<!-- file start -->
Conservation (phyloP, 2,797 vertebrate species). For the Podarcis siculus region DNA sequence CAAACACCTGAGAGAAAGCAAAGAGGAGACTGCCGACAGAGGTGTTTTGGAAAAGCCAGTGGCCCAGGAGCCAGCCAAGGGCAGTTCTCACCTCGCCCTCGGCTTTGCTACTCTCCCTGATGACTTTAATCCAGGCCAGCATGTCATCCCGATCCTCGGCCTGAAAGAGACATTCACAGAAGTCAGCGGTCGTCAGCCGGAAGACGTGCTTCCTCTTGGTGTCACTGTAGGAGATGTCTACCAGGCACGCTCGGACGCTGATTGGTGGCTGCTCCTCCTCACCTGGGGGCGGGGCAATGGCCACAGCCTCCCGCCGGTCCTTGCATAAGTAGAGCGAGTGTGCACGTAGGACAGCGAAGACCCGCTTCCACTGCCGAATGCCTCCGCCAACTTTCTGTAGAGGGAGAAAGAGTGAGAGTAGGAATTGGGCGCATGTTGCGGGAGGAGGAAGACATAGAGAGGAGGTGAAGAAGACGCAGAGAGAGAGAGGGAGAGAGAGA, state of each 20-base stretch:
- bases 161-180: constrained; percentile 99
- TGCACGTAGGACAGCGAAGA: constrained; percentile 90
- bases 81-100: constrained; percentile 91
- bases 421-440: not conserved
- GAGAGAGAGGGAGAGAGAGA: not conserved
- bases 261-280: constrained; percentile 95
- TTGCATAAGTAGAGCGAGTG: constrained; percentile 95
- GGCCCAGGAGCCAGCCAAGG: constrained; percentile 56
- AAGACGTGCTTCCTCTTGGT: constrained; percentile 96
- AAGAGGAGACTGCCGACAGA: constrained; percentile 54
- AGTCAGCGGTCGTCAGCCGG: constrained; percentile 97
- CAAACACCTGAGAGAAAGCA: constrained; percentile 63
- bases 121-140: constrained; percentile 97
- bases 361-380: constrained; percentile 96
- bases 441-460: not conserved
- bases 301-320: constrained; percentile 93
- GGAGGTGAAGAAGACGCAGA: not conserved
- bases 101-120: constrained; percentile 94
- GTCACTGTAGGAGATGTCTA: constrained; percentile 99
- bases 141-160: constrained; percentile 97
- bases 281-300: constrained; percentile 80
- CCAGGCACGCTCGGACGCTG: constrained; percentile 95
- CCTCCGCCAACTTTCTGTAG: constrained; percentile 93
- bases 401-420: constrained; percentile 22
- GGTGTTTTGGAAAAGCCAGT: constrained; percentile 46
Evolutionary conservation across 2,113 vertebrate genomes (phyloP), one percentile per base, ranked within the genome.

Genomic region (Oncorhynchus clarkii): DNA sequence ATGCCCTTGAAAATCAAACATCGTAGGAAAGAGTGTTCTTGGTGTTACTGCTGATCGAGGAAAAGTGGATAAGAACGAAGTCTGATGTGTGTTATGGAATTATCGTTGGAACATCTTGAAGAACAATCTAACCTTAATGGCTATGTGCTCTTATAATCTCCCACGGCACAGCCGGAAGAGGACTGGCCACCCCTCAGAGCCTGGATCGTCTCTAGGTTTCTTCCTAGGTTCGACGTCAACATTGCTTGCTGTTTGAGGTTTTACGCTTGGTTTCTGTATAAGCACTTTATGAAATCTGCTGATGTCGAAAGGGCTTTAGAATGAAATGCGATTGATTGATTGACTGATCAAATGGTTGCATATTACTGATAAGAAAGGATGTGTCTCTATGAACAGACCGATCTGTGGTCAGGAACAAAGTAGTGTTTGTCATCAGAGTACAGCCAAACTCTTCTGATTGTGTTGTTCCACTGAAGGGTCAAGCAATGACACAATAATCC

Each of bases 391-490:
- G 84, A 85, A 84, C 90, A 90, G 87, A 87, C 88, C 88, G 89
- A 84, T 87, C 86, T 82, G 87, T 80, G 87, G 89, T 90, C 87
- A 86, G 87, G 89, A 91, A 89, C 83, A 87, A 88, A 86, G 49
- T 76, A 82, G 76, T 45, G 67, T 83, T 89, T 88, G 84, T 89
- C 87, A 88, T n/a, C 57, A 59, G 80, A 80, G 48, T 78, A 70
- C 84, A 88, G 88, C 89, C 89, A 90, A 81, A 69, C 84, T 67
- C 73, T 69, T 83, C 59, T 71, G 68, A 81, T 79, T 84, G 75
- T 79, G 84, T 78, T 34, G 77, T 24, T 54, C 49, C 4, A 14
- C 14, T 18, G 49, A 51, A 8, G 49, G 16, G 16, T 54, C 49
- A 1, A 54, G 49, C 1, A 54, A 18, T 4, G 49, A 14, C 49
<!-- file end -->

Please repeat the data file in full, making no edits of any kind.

Conservation (phyloP, 2,797 vertebrate species). For the Podarcis siculus region DNA sequence CAAACACCTGAGAGAAAGCAAAGAGGAGACTGCCGACAGAGGTGTTTTGGAAAAGCCAGTGGCCCAGGAGCCAGCCAAGGGCAGTTCTCACCTCGCCCTCGGCTTTGCTACTCTCCCTGATGACTTTAATCCAGGCCAGCATGTCATCCCGATCCTCGGCCTGAAAGAGACATTCACAGAAGTCAGCGGTCGTCAGCCGGAAGACGTGCTTCCTCTTGGTGTCACTGTAGGAGATGTCTACCAGGCACGCTCGGACGCTGATTGGTGGCTGCTCCTCCTCACCTGGGGGCGGGGCAATGGCCACAGCCTCCCGCCGGTCCTTGCATAAGTAGAGCGAGTGTGCACGTAGGACAGCGAAGACCCGCTTCCACTGCCGAATGCCTCCGCCAACTTTCTGTAGAGGGAGAAAGAGTGAGAGTAGGAATTGGGCGCATGTTGCGGGAGGAGGAAGACATAGAGAGGAGGTGAAGAAGACGCAGAGAGAGAGAGGGAGAGAGAGA, state of each 20-base stretch:
- bases 161-180: constrained; percentile 99
- TGCACGTAGGACAGCGAAGA: constrained; percentile 90
- bases 81-100: constrained; percentile 91
- bases 421-440: not conserved
- GAGAGAGAGGGAGAGAGAGA: not conserved
- bases 261-280: constrained; percentile 95
- TTGCATAAGTAGAGCGAGTG: constrained; percentile 95
- GGCCCAGGAGCCAGCCAAGG: constrained; percentile 56
- AAGACGTGCTTCCTCTTGGT: constrained; percentile 96
- AAGAGGAGACTGCCGACAGA: constrained; percentile 54
- AGTCAGCGGTCGTCAGCCGG: constrained; percentile 97
- CAAACACCTGAGAGAAAGCA: constrained; percentile 63
- bases 121-140: constrained; percentile 97
- bases 361-380: constrained; percentile 96
- bases 441-460: not conserved
- bases 301-320: constrained; percentile 93
- GGAGGTGAAGAAGACGCAGA: not conserved
- bases 101-120: constrained; percentile 94
- GTCACTGTAGGAGATGTCTA: constrained; percentile 99
- bases 141-160: constrained; percentile 97
- bases 281-300: constrained; percentile 80
- CCAGGCACGCTCGGACGCTG: constrained; percentile 95
- CCTCCGCCAACTTTCTGTAG: constrained; percentile 93
- bases 401-420: constrained; percentile 22
- GGTGTTTTGGAAAAGCCAGT: constrained; percentile 46
Evolutionary conservation across 2,113 vertebrate genomes (phyloP), one percentile per base, ranked within the genome.

Genomic region (Oncorhynchus clarkii): DNA sequence ATGCCCTTGAAAATCAAACATCGTAGGAAAGAGTGTTCTTGGTGTTACTGCTGATCGAGGAAAAGTGGATAAGAACGAAGTCTGATGTGTGTTATGGAATTATCGTTGGAACATCTTGAAGAACAATCTAACCTTAATGGCTATGTGCTCTTATAATCTCCCACGGCACAGCCGGAAGAGGACTGGCCACCCCTCAGAGCCTGGATCGTCTCTAGGTTTCTTCCTAGGTTCGACGTCAACATTGCTTGCTGTTTGAGGTTTTACGCTTGGTTTCTGTATAAGCACTTTATGAAATCTGCTGATGTCGAAAGGGCTTTAGAATGAAATGCGATTGATTGATTGACTGATCAAATGGTTGCATATTACTGATAAGAAAGGATGTGTCTCTATGAACAGACCGATCTGTGGTCAGGAACAAAGTAGTGTTTGTCATCAGAGTACAGCCAAACTCTTCTGATTGTGTTGTTCCACTGAAGGGTCAAGCAATGACACAATAATCC

Each of bases 391-490:
- G 84, A 85, A 84, C 90, A 90, G 87, A 87, C 88, C 88, G 89
- A 84, T 87, C 86, T 82, G 87, T 80, G 87, G 89, T 90, C 87
- A 86, G 87, G 89, A 91, A 89, C 83, A 87, A 88, A 86, G 49
- T 76, A 82, G 76, T 45, G 67, T 83, T 89, T 88, G 84, T 89
- C 87, A 88, T n/a, C 57, A 59, G 80, A 80, G 48, T 78, A 70
- C 84, A 88, G 88, C 89, C 89, A 90, A 81, A 69, C 84, T 67
- C 73, T 69, T 83, C 59, T 71, G 68, A 81, T 79, T 84, G 75
- T 79, G 84, T 78, T 34, G 77, T 24, T 54, C 49, C 4, A 14
- C 14, T 18, G 49, A 51, A 8, G 49, G 16, G 16, T 54, C 49
- A 1, A 54, G 49, C 1, A 54, A 18, T 4, G 49, A 14, C 49